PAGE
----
Opponents of the Lowell Mountain Wind project took their case to the Vermont Supreme Court on Thursday, where lawyers argued whether the state improperly permitted the project’s stormwater permits.
The 21-turbine Lowell Mountain wind project went online last November. A series of protests and arrests occurred as the project was constructed. Legal challenges have been filed and rejected by the Vermont Supreme Court. On Thursday, another challenge filed by Energize Vermont was argued before the state’s high court. Energize Vermont Executive Director Lukas Snelling explains that the key issue in the group’s appeal is that the Vermont Agency of Natural Resources did not follow the mandatory language of its own regulations when granting the stormwater permit.
"The issue of this case is really whether they can go beyond the stormwater manual, the existing regulations and choose what unproven methods can be used what can’t. And in this case they actually permitted methods that have shown a tendency to fail at high elevations and steep slopes and that's exactly what this site is."
Snelling adds the case is therefore very significant due to its ramifications beyond wind development on ridgelines.
"At the heart of the case is whether the Agency of Natural Resources has hte discretion to decide which new or untested stormwater treatment protocols can be used in development in the state of Vermont. But doesn’t the ANR have the discretion to decide those sorts of things? They certainly in some cases may, but in this case they actually said we can go beyond the existing stormwater manual to approve untested and unproven ways of treating stormwater at the site."
Vermonters for a Clean Environment Executive Director Annette Smith agrees with Snelling that while the appeal appears to be about the wind project, it’s really about the Agency of Natural Resources violating its own rules.
"The appeal is a very narrow appeal of the argument that ANR has discretion to approve these experimental technologies which are clearly not allowed in the stormwater manual. And so, this case has a real impact on the ability of ANR to do whatever they want outside of the rules and for the public to have any faith in the integrity of the Agency of Natural Resources."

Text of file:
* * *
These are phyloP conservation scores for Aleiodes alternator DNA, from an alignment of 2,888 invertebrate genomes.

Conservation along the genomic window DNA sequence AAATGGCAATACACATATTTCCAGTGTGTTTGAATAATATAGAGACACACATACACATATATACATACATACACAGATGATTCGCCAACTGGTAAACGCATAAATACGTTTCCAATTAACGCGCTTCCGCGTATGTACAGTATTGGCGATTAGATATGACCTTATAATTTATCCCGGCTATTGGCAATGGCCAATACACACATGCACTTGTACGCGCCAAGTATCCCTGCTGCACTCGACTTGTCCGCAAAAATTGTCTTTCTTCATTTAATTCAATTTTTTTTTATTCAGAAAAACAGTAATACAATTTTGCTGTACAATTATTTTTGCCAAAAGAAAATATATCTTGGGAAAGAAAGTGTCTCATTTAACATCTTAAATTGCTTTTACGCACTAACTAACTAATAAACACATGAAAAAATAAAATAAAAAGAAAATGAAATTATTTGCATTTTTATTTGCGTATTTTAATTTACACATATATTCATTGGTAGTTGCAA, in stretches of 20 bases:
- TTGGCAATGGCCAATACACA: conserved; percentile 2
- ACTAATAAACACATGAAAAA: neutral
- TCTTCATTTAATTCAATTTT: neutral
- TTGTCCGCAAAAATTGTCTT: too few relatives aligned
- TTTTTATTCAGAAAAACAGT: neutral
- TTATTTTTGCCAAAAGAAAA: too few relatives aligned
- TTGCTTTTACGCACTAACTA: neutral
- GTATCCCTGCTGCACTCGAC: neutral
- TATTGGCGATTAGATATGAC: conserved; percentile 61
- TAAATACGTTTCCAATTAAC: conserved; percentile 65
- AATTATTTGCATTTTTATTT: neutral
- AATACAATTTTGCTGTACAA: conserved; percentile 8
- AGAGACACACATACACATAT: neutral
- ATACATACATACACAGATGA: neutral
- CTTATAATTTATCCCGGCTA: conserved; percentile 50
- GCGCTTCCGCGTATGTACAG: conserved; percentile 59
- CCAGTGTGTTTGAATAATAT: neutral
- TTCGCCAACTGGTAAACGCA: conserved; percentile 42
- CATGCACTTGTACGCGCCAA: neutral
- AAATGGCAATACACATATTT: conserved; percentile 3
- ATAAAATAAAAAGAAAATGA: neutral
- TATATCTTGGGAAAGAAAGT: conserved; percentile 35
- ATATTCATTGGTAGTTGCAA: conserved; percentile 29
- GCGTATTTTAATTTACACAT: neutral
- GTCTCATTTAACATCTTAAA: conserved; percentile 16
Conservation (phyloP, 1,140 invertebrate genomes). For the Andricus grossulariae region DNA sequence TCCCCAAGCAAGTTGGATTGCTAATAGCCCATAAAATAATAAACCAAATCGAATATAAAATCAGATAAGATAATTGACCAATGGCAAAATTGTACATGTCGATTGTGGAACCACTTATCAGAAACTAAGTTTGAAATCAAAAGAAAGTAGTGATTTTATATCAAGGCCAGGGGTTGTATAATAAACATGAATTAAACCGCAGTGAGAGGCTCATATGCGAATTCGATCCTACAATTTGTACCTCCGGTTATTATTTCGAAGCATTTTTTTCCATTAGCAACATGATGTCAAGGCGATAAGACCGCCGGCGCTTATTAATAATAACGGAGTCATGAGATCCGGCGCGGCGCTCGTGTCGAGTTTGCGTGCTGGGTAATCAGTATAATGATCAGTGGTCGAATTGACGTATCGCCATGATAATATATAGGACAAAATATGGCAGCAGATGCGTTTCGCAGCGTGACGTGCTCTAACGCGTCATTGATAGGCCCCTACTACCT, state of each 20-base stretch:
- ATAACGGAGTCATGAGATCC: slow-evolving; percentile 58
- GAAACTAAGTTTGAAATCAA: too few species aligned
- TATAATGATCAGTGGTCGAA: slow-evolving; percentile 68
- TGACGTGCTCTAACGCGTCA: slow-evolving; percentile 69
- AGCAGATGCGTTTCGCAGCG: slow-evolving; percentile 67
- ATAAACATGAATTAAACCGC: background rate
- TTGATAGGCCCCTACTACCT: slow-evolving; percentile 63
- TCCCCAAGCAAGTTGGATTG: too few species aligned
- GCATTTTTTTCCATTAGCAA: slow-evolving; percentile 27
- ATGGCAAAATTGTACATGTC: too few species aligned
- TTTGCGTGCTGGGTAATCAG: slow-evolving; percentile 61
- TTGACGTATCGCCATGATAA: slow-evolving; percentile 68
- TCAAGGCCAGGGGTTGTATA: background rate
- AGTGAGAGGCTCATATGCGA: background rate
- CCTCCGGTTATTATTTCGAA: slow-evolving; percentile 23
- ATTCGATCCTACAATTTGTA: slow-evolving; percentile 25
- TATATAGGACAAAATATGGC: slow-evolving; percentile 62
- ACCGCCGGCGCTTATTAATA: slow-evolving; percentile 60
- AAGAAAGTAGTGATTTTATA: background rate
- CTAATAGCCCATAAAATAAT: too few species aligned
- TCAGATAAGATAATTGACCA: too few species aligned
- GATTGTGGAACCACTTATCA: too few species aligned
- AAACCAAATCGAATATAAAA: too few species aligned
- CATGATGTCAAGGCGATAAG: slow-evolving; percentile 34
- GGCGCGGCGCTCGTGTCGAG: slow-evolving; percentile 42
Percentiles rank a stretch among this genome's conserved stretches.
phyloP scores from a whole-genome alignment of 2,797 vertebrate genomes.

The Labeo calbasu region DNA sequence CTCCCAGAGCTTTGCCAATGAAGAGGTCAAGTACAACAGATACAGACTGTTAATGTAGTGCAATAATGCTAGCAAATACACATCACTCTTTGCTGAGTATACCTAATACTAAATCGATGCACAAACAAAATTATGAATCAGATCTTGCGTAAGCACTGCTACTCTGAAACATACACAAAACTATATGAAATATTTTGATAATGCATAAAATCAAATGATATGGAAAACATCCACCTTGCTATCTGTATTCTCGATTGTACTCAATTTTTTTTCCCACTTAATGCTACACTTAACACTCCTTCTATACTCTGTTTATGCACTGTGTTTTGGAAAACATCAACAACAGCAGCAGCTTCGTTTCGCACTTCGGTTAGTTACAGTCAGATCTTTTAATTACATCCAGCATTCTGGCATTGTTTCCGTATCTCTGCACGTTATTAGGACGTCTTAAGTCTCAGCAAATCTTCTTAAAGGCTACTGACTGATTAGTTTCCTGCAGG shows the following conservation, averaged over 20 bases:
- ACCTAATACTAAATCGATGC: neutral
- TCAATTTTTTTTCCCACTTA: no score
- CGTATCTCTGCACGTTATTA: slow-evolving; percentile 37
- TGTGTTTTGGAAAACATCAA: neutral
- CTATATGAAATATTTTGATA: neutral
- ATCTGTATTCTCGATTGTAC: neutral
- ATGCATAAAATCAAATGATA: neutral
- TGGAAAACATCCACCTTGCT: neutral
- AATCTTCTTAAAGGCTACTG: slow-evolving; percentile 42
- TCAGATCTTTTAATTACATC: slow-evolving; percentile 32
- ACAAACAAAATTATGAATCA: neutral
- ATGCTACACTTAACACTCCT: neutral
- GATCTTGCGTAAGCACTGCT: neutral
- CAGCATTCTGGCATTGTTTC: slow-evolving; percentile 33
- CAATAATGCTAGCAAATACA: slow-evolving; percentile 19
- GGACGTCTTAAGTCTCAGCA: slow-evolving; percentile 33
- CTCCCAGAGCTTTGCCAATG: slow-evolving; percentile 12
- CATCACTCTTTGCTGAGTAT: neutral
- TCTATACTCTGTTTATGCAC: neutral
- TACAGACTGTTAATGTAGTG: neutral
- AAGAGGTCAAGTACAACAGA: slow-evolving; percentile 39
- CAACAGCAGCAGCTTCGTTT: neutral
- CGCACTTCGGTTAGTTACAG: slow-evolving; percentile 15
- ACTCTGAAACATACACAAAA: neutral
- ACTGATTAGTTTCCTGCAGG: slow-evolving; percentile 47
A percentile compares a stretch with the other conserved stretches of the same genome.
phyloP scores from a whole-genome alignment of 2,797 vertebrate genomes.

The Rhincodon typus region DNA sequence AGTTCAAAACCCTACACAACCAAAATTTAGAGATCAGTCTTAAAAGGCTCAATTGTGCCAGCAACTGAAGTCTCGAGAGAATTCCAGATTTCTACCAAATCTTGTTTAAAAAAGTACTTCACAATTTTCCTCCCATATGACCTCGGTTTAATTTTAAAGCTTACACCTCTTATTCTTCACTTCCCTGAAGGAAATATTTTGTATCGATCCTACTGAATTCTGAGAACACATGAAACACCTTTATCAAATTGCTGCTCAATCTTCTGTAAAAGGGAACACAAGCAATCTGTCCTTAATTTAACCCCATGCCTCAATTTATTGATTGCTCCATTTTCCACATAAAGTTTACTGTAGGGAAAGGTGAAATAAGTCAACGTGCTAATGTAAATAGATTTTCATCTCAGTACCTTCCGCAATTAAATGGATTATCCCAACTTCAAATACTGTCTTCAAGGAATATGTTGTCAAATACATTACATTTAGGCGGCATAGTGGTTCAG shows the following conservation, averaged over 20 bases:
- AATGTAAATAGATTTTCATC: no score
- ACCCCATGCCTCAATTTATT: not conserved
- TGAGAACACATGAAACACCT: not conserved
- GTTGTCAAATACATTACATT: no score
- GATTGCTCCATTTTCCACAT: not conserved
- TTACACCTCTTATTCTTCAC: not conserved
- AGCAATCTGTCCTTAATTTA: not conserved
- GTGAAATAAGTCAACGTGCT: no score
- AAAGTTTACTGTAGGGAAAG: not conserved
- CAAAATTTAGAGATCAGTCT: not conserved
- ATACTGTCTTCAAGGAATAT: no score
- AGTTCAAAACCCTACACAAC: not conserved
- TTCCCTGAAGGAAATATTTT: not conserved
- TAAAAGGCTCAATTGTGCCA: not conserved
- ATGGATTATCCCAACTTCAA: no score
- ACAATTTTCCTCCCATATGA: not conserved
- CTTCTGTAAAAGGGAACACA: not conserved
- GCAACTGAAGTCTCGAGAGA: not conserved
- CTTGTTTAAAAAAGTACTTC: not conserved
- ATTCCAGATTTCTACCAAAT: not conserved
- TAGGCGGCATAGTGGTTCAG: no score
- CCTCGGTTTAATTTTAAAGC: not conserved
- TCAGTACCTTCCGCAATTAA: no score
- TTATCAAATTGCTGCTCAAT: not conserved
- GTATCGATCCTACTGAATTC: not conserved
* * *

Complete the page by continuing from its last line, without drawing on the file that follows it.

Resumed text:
Smith doesn’t believe the turbine’s stormwater infrastructure is working properly.
"I and other citizens have been up on the site, but only in a very controlled way. Green Mountain Power was giving open houses and there was a downpour and photographed levelspreaders failing. We have asked for other experts other than the state and Green Mountain Power to have access to the site and it has been repeatedly denied. So there is absolutely no way to ground truth the claims that the system is working."
Green Mountain Power Spokesman Robert Dostis considers this appeal insignificant. He notes that opponents have appealed every permit for the project, and in every case the courts have ruled in favor of the wind project. Dostis recounts that the Agency of Natural Resources recommended the system that was permitted.
"It’s new technology, yes, but it’s new technology that means we actually disturb less land in protecting storm water. It’s a more expensive technology, but we felt was worth the investment because actually it reduces the footprint of the entire project by about ten percent, while protecting water. So it is a win-win for everybody and appealing this permit is consistent with what they've done with all other permits. So we just have to go through the process. It gets scrutinized, which is fine. We’re confident that we’ve done the right thing by the environment and also by our customers."
Dostis also doesn’t see a problem with the agency’s actions.
"The agency sets the guidelines, looks at projects, determines if it meets those guidelines and standards. Ours did, ANR finds our system satisfactory, so I'm not sure what the opponents of the project are actually arguing."
It is expected to be several months before the state Supreme Court issues a decision on the case.